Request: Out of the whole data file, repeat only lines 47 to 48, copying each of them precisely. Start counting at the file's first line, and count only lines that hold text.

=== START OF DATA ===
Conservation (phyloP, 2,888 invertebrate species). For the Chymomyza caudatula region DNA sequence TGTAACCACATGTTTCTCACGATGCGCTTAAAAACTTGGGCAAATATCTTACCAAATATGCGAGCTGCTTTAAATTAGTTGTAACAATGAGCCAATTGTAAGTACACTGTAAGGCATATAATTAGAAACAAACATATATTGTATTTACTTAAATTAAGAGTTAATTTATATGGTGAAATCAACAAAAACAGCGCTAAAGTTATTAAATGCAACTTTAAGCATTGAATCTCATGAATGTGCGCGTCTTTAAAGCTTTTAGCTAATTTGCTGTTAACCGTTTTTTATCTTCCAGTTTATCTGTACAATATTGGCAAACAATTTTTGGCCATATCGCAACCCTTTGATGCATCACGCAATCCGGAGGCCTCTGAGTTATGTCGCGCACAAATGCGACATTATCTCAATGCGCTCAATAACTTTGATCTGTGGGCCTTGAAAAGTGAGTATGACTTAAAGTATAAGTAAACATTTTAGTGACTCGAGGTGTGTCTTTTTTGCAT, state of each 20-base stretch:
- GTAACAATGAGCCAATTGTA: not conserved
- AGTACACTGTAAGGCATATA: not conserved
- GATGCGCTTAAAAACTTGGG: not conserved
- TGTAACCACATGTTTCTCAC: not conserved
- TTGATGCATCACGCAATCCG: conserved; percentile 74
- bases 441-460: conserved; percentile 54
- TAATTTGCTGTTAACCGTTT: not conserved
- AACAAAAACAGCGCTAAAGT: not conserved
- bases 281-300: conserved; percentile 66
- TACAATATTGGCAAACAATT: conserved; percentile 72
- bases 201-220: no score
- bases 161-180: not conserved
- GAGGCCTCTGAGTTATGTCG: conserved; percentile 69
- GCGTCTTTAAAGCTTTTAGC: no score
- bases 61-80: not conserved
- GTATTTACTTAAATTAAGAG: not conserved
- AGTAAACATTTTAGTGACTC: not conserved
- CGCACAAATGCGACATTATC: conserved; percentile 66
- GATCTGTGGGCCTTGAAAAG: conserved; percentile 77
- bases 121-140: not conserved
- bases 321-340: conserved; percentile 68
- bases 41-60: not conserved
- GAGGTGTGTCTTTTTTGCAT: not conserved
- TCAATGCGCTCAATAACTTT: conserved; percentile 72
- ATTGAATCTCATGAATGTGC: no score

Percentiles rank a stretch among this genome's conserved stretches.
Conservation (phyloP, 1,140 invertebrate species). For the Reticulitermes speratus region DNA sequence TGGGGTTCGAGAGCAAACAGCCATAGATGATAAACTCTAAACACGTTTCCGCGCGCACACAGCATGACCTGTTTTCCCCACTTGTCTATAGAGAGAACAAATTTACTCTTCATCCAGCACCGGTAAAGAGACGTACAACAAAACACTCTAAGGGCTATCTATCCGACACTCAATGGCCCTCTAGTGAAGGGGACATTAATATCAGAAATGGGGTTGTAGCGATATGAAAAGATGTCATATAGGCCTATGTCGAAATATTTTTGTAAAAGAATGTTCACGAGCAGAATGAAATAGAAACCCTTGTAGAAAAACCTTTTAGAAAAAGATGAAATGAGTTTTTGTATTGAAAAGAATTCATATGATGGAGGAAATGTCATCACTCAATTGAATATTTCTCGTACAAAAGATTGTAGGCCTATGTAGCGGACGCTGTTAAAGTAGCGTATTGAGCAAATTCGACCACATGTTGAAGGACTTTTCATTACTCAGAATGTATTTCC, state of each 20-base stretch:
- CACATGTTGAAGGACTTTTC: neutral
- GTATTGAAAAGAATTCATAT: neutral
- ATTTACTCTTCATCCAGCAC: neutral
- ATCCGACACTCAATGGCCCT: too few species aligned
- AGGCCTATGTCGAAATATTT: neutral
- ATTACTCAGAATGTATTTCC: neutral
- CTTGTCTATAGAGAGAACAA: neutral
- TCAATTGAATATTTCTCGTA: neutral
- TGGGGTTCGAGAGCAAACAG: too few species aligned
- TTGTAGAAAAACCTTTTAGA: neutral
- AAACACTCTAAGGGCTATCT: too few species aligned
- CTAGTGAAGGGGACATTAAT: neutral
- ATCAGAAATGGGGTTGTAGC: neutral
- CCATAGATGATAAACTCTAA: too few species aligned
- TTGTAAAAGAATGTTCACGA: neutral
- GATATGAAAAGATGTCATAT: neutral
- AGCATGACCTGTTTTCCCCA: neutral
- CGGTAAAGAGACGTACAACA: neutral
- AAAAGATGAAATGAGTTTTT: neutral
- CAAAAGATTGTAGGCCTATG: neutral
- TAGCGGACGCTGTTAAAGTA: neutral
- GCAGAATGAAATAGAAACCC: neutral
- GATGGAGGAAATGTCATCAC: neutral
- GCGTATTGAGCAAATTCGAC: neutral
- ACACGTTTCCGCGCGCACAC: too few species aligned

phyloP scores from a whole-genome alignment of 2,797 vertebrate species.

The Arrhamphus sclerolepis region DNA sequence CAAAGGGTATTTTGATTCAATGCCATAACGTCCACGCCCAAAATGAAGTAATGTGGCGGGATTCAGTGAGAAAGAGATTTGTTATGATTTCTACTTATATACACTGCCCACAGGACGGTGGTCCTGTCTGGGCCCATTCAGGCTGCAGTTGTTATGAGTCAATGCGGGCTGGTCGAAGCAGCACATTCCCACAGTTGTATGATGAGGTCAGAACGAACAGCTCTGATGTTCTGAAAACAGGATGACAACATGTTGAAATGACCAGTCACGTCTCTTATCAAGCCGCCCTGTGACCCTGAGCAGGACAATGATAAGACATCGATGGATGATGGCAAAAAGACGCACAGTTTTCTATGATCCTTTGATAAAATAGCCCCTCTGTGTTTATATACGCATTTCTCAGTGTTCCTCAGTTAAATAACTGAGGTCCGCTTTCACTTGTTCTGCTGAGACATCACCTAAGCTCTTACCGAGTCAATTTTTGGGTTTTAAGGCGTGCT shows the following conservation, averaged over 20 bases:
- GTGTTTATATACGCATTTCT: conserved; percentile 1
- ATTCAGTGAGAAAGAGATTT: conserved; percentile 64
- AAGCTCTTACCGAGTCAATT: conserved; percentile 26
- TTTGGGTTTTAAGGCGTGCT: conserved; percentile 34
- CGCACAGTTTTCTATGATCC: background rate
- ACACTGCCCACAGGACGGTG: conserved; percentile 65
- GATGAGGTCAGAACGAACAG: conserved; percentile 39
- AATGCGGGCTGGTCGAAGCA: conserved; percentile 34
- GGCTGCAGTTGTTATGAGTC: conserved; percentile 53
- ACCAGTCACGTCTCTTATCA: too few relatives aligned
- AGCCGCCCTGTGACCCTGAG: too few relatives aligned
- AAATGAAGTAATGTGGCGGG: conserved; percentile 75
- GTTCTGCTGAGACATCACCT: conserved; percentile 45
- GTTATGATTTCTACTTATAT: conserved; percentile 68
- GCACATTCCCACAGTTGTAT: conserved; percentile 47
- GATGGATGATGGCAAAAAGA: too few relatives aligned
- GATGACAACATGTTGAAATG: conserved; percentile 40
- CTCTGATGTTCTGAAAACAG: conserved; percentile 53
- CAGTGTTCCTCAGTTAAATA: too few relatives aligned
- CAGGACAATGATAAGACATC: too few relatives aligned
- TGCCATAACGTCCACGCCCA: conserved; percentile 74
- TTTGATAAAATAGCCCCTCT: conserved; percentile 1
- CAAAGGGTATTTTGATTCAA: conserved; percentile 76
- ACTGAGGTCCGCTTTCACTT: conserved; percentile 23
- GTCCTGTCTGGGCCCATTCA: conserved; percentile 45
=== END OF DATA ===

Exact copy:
- AAAAGATGAAATGAGTTTTT: neutral
- CAAAAGATTGTAGGCCTATG: neutral